The rod guide and seal assembly 10 is shown in greater detail in FIGS. 2 and 3. Assembly 10 includes an outer casing 60 having a central hole 61 shaped to receive the rod 22 (see FIG. 1) therethrough. The diameter of the hole 61 is greater than the diameter of the shaft 22 to provide sufficient clearance between the outer casing 60 and shaft to allow for slight relative lateral movement of the shaft. The outer casing 60 includes a generally cup-shaped flask 62 (having the hole 61) and an annular seal cover 64. The seal cover 64 is attached to an annular bump plate 66 by a pair of cap screws 68. However, the bump plate 66 is optional and need not be included as part of the rod guide and seal assembly 10.
The rod guide and seal assembly 10 includes a support ring 70 that is received in the flask 62. The outer radius of the support ring 70 is less than the radius of the inner surface of the flask 62 such that a gap 72 is formed between the support ring and the flask. In a preferred embodiment, the gap 72 is about 1 mm about the support ring 70, but the gap 72 may range from about 0.1 mm to about 4 mm.
The support ring 70 includes an inner annular slot 74 for receiving an annular rod seal 76. The rod seal 76 includes an inwardly-extending flange 78 that is shaped to engage and form a seal with the rod 22 (see FIG. 1; not shown in FIGS. 2 and 3). A seal guard 80 is located between the outer casing 60 and the support ring 70, and includes a central opening 82 shaped to receive the rod therethrough, and a radially-outwardly extending flange portion 84. The seal guard 80 helps to protect the rod seal 76 and maintain the rod seal in place in assembly 10.
The seal cover 64 of the outer casing 60 forms a radially-inwardly extending portion of the outer casing 60 that engages the support ring 70 along its rear surface. An intermediate seal, such as an O-ring 90, is located between the support ring 70 and the seal cover 64 of the outer casing 60. The seal cover 64 includes an intermediate annular groove 92 to receive the intermediate seal 90. Assembly 10 also includes an outer seal, such as an O-ring 94, located between the seal cover 64 and the inner tube 30. The outer seal 94 is received in an outer annular groove 96 in the seal cover 64. The O-rings 90, 94 help to prevent fluid from leaking out of the assembly 10.
A coil spring 98 is coaxially mounted about the support ring 70, and the spring 98 is in a state of compression to urge the flask 62 and support ring 70 in opposite directions. In this manner the spring 98 urges the support ring 70 against the seal cover 64 of the outer casing 60 to ensure a proper seal therewith. The outer casing 60 includes an inwardly-extending lip 100 that acts as a retainer to keep the seal guard 80, support ring 70 and spring 98 within the outer casing 60. The rod guide and seal assembly 10 also includes a rod bearing 102 received in an inner annular groove 104 in the support ring 70. The rod bearing 102 guides relative rotational movement between the rod 22 and assembly 10. Alternately, the inner surface of the support ring 70 may be made of a lubricated material such that relative movement between the support ring 70 and rod 22 is sufficiently lubricated, in which case the rod bearing 102 is not needed.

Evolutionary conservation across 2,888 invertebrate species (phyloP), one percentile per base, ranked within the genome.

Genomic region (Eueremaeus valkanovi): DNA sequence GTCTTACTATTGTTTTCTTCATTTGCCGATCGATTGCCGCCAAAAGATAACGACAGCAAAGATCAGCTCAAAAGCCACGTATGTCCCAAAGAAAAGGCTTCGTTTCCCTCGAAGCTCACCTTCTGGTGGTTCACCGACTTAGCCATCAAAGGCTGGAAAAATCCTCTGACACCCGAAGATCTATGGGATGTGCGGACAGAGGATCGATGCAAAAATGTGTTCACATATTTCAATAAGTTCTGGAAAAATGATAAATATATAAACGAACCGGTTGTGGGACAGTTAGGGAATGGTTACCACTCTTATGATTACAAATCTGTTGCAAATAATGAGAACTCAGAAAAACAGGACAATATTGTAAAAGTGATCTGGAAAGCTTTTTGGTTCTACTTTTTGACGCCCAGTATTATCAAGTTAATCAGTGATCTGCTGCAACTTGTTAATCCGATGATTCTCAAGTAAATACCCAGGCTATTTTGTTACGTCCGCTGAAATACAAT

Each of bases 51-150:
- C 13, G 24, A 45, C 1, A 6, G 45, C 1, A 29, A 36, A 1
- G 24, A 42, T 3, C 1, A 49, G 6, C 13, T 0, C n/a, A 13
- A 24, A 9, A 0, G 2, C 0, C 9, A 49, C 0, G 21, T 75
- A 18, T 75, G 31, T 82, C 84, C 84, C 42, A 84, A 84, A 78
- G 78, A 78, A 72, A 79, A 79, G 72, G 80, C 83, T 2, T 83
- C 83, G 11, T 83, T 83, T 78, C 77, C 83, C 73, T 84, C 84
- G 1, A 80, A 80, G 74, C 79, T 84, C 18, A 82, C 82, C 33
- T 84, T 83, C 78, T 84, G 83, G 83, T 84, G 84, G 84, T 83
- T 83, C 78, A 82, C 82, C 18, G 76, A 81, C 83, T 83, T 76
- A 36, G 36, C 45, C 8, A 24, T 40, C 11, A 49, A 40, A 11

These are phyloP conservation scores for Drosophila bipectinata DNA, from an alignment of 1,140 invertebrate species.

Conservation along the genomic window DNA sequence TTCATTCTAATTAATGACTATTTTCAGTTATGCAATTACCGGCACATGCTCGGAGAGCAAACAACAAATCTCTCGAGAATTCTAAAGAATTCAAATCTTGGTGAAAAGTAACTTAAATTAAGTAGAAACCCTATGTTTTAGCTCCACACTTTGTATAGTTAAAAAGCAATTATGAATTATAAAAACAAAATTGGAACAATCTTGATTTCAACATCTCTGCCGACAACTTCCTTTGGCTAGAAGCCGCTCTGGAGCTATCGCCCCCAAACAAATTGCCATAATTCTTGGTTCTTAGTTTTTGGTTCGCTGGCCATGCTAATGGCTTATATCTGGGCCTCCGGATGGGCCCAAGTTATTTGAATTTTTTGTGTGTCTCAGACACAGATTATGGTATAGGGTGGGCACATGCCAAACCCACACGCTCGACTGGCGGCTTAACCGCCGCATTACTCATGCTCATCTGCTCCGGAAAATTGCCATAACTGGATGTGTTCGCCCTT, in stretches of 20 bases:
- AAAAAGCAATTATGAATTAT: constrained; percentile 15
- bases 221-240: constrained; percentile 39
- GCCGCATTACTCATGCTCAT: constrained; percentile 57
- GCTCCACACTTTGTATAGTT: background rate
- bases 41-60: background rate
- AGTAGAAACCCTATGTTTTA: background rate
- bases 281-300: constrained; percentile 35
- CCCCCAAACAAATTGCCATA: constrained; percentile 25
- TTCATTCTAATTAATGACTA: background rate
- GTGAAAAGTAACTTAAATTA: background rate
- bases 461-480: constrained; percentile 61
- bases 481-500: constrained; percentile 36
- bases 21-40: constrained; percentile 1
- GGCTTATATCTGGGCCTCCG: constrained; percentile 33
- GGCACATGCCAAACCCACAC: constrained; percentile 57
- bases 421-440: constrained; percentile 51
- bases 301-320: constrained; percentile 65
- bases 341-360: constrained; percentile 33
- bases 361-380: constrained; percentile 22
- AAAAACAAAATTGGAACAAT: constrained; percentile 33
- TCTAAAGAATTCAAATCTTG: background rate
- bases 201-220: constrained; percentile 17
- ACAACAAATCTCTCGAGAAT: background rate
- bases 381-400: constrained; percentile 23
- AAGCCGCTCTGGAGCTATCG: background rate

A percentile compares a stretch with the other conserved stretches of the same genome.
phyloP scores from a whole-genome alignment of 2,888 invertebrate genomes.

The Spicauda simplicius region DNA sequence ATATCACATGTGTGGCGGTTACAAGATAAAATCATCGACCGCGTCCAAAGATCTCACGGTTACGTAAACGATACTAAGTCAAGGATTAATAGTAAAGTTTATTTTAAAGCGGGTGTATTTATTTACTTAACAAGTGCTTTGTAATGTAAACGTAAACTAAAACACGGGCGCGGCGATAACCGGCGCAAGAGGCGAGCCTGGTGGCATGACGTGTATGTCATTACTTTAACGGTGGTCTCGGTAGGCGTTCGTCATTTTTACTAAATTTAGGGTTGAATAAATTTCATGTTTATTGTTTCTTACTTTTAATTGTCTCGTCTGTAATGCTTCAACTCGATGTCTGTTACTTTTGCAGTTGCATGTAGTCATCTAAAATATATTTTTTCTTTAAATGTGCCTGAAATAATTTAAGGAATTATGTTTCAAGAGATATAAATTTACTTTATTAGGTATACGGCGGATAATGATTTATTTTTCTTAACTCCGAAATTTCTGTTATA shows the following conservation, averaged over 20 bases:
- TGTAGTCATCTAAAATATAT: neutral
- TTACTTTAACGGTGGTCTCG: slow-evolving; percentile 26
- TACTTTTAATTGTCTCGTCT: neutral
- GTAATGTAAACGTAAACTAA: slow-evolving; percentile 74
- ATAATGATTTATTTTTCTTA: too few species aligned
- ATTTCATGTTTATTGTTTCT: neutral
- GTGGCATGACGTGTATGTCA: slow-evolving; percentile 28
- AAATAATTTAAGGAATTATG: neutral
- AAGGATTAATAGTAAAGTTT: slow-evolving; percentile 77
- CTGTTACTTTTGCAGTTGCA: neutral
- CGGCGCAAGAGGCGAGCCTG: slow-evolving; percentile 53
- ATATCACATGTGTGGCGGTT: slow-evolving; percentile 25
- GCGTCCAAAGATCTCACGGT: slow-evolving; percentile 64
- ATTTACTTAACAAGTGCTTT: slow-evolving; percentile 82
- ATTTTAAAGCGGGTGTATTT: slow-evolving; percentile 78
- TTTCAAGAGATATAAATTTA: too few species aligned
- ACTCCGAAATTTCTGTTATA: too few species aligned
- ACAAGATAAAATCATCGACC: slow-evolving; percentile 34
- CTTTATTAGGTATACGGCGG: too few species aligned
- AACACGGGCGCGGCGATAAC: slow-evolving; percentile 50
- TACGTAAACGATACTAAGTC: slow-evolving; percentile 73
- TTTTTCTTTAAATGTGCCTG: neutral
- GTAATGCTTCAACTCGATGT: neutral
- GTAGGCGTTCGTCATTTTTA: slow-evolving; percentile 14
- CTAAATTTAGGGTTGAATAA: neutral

A forward snap ring 110 and a rear snap ring 112 fix the location of the rod guide and seal assembly 10 relative to the inner surface 118 of the inner tube 30. The snap rings 110, 112 are in a state of radial compression, and are received in annular grooves 114, 116, respectively, formed in the inner surface 118 of the inner tube 30. In this manner, the forward snap ring 110 prevents movement of the rod guide and seal assembly 10 toward the piston 24, and the rear snap ring 112 prevents movement of the rod guide and seal assembly 10 away from the piston 24.
When the rod 22 (see FIG. 1) is received through the aligned holes in the flask 62, seal guard 80, support ring 70, rod seal 76, rod bearing 102, seal cover 64 and bump plate 68, the rod guide and seal assembly 10 is capable of accommodating relative lateral misalignment relative to the rod. The seal guard 80 and support ring 70, as well as the rod seal 76 and rod bearing 102 within the support ring, can laterally shift within the outer casing 60 to accommodate such movement; and this enables the support ring and seal guard to “float” within the outer casing 60. In this manner, rod seal 76 and bearing 102 will be automatically aligned as required with rod 22, the axial position of which within inner tube 30 is determined by strut base 40 and piston 24.